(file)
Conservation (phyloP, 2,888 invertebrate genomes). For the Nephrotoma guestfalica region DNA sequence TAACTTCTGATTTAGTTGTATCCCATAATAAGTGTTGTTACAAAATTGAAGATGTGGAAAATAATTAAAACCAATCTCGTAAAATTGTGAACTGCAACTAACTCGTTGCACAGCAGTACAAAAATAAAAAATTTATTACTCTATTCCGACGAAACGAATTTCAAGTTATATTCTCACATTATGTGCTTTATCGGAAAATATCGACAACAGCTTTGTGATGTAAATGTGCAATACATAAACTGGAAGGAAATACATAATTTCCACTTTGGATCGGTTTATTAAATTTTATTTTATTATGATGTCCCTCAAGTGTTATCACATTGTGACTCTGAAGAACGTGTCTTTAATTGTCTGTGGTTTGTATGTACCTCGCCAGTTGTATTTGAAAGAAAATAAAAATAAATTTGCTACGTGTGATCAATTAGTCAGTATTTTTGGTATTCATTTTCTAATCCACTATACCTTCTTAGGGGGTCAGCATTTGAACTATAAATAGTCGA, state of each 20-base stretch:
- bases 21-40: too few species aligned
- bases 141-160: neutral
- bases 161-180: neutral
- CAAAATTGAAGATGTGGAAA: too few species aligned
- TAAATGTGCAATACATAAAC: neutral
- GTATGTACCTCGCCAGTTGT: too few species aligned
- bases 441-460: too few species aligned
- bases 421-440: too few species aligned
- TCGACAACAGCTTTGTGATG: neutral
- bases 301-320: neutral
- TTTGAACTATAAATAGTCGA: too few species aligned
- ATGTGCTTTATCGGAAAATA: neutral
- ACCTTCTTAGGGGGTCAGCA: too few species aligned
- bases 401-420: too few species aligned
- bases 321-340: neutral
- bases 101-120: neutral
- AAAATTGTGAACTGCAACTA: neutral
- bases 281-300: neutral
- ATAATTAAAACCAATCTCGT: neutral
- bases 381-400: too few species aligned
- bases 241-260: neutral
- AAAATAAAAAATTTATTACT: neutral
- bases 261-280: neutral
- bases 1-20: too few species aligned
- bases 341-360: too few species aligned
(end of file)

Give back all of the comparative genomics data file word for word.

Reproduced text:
Conservation (phyloP, 2,888 invertebrate genomes). For the Nephrotoma guestfalica region DNA sequence TAACTTCTGATTTAGTTGTATCCCATAATAAGTGTTGTTACAAAATTGAAGATGTGGAAAATAATTAAAACCAATCTCGTAAAATTGTGAACTGCAACTAACTCGTTGCACAGCAGTACAAAAATAAAAAATTTATTACTCTATTCCGACGAAACGAATTTCAAGTTATATTCTCACATTATGTGCTTTATCGGAAAATATCGACAACAGCTTTGTGATGTAAATGTGCAATACATAAACTGGAAGGAAATACATAATTTCCACTTTGGATCGGTTTATTAAATTTTATTTTATTATGATGTCCCTCAAGTGTTATCACATTGTGACTCTGAAGAACGTGTCTTTAATTGTCTGTGGTTTGTATGTACCTCGCCAGTTGTATTTGAAAGAAAATAAAAATAAATTTGCTACGTGTGATCAATTAGTCAGTATTTTTGGTATTCATTTTCTAATCCACTATACCTTCTTAGGGGGTCAGCATTTGAACTATAAATAGTCGA, state of each 20-base stretch:
- bases 21-40: too few species aligned
- bases 141-160: neutral
- bases 161-180: neutral
- CAAAATTGAAGATGTGGAAA: too few species aligned
- TAAATGTGCAATACATAAAC: neutral
- GTATGTACCTCGCCAGTTGT: too few species aligned
- bases 441-460: too few species aligned
- bases 421-440: too few species aligned
- TCGACAACAGCTTTGTGATG: neutral
- bases 301-320: neutral
- TTTGAACTATAAATAGTCGA: too few species aligned
- ATGTGCTTTATCGGAAAATA: neutral
- ACCTTCTTAGGGGGTCAGCA: too few species aligned
- bases 401-420: too few species aligned
- bases 321-340: neutral
- bases 101-120: neutral
- AAAATTGTGAACTGCAACTA: neutral
- bases 281-300: neutral
- ATAATTAAAACCAATCTCGT: neutral
- bases 381-400: too few species aligned
- bases 241-260: neutral
- AAAATAAAAAATTTATTACT: neutral
- bases 261-280: neutral
- bases 1-20: too few species aligned
- bases 341-360: too few species aligned